Some of you know I spent two hours yesterday morning interviewing for an Amazon.com Financial Analyst Intern position. It was a big Friday, perhaps worth a significant stepping stone in my future, but in hindsight, most likely not. Without spilling over into unnecessary (and confidential) details, I spoke individually with four separate interviewers for half an hour, each of them tossing slightly different questions my way. From my perspective and emotional state, the first three segments were at least going alright; it was the fourth that destroyed me. The technicality of questions combined with on-the-spot pressure were meant to break a person, and I can safely say I was defeated, silenced, and humbled to the core, drawing mental blanks and arriving at few statements of any value or relevance whatsoever. But this is all minutiae. What I want to focus on is something else entirely.
The beauty of the situation exposed itself through the support of the Church, and then through my humiliation. I asked those I love to pray with me earnestly before the interview happened, that God might guide whatever circumstances were to pass. I know that prayer is heard by God and it can change outcomes, so I wanted the support from brothers and sisters in my family to join me in an attitude that submits to his sovereign rule. I feel far too blessed to be surrounded by people that would do this by the power of the Spirit, and if you’re reading this, I thank you. I had dwelt on a very timely passage in my reading of John, where it is said, “whatever you ask in my name, that will I do, that the Father may be glorified in the Son” [John 14:13]. According to this text, it was not even an outcome I was ultimately searching for; rather, God changes our minds to glorify him by praying. And so, according to John Piper, the benefit of multiple people joining together in this activity, is just this:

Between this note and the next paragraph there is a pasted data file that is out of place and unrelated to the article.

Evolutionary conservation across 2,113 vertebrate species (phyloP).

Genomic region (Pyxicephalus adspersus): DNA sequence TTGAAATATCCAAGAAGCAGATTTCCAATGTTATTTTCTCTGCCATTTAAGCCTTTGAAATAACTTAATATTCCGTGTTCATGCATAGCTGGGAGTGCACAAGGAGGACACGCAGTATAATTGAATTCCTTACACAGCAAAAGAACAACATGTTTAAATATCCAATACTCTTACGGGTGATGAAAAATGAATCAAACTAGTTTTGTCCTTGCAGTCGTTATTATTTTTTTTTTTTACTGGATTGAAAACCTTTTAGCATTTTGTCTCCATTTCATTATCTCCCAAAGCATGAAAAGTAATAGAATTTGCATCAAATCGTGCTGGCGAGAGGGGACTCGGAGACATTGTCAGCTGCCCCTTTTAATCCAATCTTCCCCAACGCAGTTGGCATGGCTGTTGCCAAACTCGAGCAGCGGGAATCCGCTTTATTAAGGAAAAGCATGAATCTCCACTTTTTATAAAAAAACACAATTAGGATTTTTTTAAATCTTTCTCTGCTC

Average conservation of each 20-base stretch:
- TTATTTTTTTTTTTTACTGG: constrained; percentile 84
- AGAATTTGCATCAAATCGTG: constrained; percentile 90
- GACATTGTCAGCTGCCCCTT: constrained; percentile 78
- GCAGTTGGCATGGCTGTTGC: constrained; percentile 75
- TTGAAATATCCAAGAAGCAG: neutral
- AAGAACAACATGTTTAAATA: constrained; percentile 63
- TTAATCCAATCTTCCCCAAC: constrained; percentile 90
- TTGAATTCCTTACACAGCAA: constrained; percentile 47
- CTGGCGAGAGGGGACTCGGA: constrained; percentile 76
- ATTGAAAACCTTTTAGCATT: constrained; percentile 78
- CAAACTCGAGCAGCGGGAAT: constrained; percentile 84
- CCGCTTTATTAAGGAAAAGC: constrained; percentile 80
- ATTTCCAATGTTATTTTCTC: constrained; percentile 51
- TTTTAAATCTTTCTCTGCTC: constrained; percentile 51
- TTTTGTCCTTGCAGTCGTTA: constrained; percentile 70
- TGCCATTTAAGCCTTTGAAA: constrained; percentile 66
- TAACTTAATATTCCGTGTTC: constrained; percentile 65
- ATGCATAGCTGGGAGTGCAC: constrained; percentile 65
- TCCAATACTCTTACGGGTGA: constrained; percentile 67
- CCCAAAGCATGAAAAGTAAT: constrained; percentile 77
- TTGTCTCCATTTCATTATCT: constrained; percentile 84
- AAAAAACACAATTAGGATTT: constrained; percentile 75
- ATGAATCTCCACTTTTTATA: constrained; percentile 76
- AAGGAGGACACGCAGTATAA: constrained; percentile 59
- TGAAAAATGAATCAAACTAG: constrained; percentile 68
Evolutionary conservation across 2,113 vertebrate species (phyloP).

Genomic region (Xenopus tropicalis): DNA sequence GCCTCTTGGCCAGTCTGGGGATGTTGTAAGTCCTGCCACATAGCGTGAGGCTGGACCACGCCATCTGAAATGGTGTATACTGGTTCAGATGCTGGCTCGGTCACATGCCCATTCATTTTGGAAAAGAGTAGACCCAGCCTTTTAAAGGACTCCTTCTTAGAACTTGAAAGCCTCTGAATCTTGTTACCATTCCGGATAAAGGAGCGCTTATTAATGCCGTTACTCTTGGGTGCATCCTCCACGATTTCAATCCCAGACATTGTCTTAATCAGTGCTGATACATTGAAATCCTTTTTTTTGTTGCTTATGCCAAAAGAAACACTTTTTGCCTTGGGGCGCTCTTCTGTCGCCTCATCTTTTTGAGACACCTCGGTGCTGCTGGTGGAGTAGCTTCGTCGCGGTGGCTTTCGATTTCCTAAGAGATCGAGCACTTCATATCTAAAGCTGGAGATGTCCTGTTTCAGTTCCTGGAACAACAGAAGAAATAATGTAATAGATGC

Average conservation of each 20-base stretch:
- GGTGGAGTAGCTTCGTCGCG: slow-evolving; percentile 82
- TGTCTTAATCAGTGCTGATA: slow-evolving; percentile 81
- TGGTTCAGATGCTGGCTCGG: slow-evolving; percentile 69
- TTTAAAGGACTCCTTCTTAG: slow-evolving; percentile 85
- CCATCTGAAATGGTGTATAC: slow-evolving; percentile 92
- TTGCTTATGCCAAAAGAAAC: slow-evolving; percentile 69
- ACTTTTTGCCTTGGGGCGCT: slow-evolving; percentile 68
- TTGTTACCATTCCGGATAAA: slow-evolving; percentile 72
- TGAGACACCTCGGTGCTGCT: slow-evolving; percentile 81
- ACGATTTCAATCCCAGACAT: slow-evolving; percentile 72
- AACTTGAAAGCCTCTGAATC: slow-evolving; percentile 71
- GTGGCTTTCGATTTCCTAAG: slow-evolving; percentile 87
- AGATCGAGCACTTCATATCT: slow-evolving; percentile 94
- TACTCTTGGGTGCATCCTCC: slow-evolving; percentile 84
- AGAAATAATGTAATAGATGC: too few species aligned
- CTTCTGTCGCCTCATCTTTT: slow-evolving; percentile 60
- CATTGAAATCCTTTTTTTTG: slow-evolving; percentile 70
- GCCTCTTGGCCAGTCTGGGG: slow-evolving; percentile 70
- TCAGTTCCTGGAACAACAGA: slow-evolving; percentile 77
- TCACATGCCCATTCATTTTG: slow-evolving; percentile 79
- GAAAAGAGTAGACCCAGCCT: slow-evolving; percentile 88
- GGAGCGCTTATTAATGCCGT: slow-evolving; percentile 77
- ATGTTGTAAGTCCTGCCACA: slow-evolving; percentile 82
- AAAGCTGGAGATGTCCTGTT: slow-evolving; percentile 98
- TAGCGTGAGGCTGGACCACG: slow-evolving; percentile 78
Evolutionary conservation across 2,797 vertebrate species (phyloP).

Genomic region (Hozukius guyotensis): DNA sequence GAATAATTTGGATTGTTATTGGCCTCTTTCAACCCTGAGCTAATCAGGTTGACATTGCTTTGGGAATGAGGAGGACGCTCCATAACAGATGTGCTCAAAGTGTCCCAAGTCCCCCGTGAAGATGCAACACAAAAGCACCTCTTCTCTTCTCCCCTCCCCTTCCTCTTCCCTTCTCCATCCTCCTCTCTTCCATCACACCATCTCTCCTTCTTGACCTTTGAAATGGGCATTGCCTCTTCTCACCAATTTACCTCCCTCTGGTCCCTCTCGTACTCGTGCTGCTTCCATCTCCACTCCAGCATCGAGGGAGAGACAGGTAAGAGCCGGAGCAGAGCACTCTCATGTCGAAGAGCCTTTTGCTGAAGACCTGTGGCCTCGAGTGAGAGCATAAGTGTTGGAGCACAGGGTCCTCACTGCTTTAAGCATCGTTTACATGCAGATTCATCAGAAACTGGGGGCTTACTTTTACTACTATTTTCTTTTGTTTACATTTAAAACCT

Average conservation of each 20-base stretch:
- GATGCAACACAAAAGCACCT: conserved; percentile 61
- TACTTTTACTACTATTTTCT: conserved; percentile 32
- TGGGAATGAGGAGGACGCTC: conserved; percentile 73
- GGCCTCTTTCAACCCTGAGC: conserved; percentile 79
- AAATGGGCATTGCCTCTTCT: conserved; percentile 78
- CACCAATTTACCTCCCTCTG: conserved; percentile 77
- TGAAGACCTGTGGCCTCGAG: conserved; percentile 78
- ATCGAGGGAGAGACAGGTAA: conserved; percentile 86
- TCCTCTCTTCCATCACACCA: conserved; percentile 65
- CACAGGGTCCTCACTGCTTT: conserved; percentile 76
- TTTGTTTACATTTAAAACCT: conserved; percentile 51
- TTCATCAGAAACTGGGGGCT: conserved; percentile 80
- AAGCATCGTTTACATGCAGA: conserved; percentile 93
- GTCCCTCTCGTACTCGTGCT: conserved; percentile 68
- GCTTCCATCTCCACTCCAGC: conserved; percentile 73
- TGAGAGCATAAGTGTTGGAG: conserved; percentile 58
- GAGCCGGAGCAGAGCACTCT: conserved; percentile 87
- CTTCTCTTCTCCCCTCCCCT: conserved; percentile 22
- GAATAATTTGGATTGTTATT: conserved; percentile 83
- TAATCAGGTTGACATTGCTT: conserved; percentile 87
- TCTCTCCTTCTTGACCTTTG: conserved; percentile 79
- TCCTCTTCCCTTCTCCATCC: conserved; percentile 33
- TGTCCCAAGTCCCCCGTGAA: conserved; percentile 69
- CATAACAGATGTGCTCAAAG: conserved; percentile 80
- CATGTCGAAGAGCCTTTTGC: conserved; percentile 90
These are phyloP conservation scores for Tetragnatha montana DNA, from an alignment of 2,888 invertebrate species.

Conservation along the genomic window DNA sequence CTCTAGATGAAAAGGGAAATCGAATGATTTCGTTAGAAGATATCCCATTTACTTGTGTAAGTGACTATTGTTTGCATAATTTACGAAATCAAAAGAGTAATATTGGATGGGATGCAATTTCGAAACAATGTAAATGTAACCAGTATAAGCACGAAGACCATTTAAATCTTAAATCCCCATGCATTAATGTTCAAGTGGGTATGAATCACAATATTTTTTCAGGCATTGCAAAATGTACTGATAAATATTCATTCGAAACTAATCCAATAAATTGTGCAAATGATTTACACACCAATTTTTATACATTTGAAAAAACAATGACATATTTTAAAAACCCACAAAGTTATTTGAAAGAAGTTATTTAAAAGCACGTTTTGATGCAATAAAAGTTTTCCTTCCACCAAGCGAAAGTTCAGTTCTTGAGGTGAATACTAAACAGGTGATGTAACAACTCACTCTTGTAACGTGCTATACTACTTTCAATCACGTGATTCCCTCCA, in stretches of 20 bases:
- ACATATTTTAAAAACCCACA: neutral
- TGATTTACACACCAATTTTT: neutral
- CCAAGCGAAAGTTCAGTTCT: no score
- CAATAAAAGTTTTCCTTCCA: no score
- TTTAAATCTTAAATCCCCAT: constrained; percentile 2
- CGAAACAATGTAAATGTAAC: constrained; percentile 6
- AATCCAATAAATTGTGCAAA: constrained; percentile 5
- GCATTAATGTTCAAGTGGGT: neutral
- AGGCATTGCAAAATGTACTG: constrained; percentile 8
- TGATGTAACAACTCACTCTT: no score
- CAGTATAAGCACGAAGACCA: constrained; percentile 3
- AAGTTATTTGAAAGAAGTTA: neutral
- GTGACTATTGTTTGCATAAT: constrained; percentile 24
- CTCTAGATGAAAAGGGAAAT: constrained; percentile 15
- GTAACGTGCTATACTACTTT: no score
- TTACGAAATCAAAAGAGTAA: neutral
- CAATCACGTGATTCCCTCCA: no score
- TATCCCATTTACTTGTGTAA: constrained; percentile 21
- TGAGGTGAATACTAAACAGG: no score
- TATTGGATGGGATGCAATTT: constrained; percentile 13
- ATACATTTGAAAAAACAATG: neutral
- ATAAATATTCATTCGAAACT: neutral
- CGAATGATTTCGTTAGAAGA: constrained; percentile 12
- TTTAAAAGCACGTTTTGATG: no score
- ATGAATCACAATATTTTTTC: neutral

the more people there are praying for something, and thus depending on God for mercy and power, the more people will give him thanks and glorify him when the answer comes.
Secondly, for the last twenty minutes of the interview, I felt like a fool. I was not prepared for the conceptual financial difficulty of the questions, and my mind froze and was unable to come up with answers that didn’t sound ridiculous. As someone who is dissatisfied with imperfection on one extreme and lying-to-impress on the other, I sat in silence looking down ashamedly, trying to get my mind to ponder something other than my inabilities. Reflecting on this overnight, I am realizing it is these very weaknesses that only the power of God can overcome. I could have put my head in books, become phenomenal in my field, put in hours and hours of study and preparation, but humans still don’t ever measure up, do they? Industries everywhere use the word “human” as an adjective, as if to believe universally that we are destined to fail. Well, there was one who didn’t fail at anything he set out to do: the man Jesus Christ, who was one with God. His death was not a failure, for he knew all along that he was to bear it; failure would have been comfortably ducking out of his road to execution, but he willingly went to take the punishment for all our “human” problems. And now, by grace through faith, this event sets us free from sin to no longer cower, lie, cheat, steal, kill, hate, or fear. He offers hope and redemption in all these places humans fail, and for this he is glorified.
So today, God gets glory because I fall short. He is all the more excellent and perfect in comparison, which is the way I need to see him anyway.